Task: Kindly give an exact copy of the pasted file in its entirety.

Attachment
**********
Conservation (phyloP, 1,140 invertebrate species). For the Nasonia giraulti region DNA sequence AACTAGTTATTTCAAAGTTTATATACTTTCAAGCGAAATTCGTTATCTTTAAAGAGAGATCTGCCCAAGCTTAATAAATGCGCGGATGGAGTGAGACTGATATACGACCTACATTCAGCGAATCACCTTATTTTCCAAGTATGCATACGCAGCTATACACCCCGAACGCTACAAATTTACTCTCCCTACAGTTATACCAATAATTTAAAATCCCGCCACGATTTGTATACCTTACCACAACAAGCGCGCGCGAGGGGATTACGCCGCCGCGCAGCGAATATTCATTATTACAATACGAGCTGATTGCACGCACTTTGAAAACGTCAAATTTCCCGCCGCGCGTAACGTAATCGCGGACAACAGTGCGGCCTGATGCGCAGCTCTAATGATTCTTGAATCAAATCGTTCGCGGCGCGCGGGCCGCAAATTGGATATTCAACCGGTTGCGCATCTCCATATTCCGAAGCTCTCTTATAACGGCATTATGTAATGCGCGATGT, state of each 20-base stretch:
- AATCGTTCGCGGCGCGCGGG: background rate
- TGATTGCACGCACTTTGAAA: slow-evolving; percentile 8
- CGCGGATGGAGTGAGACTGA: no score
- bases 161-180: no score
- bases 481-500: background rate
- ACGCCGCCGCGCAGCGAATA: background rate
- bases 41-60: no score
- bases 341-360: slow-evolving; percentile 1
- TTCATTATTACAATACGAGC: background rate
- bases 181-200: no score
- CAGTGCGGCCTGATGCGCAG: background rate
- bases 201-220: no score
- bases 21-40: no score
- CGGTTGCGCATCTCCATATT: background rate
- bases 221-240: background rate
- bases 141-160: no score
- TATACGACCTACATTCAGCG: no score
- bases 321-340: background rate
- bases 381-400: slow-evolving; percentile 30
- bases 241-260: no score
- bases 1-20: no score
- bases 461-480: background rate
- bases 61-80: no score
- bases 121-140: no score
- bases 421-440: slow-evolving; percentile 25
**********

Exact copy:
Conservation (phyloP, 1,140 invertebrate species). For the Nasonia giraulti region DNA sequence AACTAGTTATTTCAAAGTTTATATACTTTCAAGCGAAATTCGTTATCTTTAAAGAGAGATCTGCCCAAGCTTAATAAATGCGCGGATGGAGTGAGACTGATATACGACCTACATTCAGCGAATCACCTTATTTTCCAAGTATGCATACGCAGCTATACACCCCGAACGCTACAAATTTACTCTCCCTACAGTTATACCAATAATTTAAAATCCCGCCACGATTTGTATACCTTACCACAACAAGCGCGCGCGAGGGGATTACGCCGCCGCGCAGCGAATATTCATTATTACAATACGAGCTGATTGCACGCACTTTGAAAACGTCAAATTTCCCGCCGCGCGTAACGTAATCGCGGACAACAGTGCGGCCTGATGCGCAGCTCTAATGATTCTTGAATCAAATCGTTCGCGGCGCGCGGGCCGCAAATTGGATATTCAACCGGTTGCGCATCTCCATATTCCGAAGCTCTCTTATAACGGCATTATGTAATGCGCGATGT, state of each 20-base stretch:
- AATCGTTCGCGGCGCGCGGG: background rate
- TGATTGCACGCACTTTGAAA: slow-evolving; percentile 8
- CGCGGATGGAGTGAGACTGA: no score
- bases 161-180: no score
- bases 481-500: background rate
- ACGCCGCCGCGCAGCGAATA: background rate
- bases 41-60: no score
- bases 341-360: slow-evolving; percentile 1
- TTCATTATTACAATACGAGC: background rate
- bases 181-200: no score
- CAGTGCGGCCTGATGCGCAG: background rate
- bases 201-220: no score
- bases 21-40: no score
- CGGTTGCGCATCTCCATATT: background rate
- bases 221-240: background rate
- bases 141-160: no score
- TATACGACCTACATTCAGCG: no score
- bases 321-340: background rate
- bases 381-400: slow-evolving; percentile 30
- bases 241-260: no score
- bases 1-20: no score
- bases 461-480: background rate
- bases 61-80: no score
- bases 121-140: no score
- bases 421-440: slow-evolving; percentile 25